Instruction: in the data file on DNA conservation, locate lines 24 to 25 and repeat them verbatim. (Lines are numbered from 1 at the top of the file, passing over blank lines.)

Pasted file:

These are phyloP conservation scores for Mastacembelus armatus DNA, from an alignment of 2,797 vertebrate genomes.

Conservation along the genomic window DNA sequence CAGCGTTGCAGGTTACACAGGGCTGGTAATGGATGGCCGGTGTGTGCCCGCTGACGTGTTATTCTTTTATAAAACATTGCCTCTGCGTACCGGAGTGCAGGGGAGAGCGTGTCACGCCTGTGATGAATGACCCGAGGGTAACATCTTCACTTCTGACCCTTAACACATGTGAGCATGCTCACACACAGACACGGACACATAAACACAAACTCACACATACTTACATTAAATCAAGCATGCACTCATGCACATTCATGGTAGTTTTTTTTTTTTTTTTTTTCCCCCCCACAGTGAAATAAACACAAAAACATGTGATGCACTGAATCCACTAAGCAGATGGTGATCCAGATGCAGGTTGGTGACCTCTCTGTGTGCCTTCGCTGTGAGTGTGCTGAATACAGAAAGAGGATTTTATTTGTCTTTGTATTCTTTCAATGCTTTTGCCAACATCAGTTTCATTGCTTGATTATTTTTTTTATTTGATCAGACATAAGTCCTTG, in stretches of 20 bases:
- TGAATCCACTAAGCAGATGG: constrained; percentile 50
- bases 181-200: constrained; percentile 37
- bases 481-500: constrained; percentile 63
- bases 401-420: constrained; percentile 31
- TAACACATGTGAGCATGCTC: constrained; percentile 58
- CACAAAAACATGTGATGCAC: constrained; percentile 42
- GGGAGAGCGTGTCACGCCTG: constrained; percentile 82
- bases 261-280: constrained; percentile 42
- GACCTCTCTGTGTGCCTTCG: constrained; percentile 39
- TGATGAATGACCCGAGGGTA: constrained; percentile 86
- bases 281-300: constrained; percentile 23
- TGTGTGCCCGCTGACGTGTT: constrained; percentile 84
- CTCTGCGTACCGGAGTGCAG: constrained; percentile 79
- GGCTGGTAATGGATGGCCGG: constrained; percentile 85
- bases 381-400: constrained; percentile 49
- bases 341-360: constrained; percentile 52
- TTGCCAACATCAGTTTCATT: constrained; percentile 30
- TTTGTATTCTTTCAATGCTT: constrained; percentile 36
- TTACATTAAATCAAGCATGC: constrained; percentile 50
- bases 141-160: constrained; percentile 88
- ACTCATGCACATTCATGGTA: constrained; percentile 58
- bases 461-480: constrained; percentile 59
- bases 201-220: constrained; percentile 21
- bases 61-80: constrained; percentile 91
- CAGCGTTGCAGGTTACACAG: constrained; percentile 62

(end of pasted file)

- bases 461-480: constrained; percentile 59
- bases 201-220: constrained; percentile 21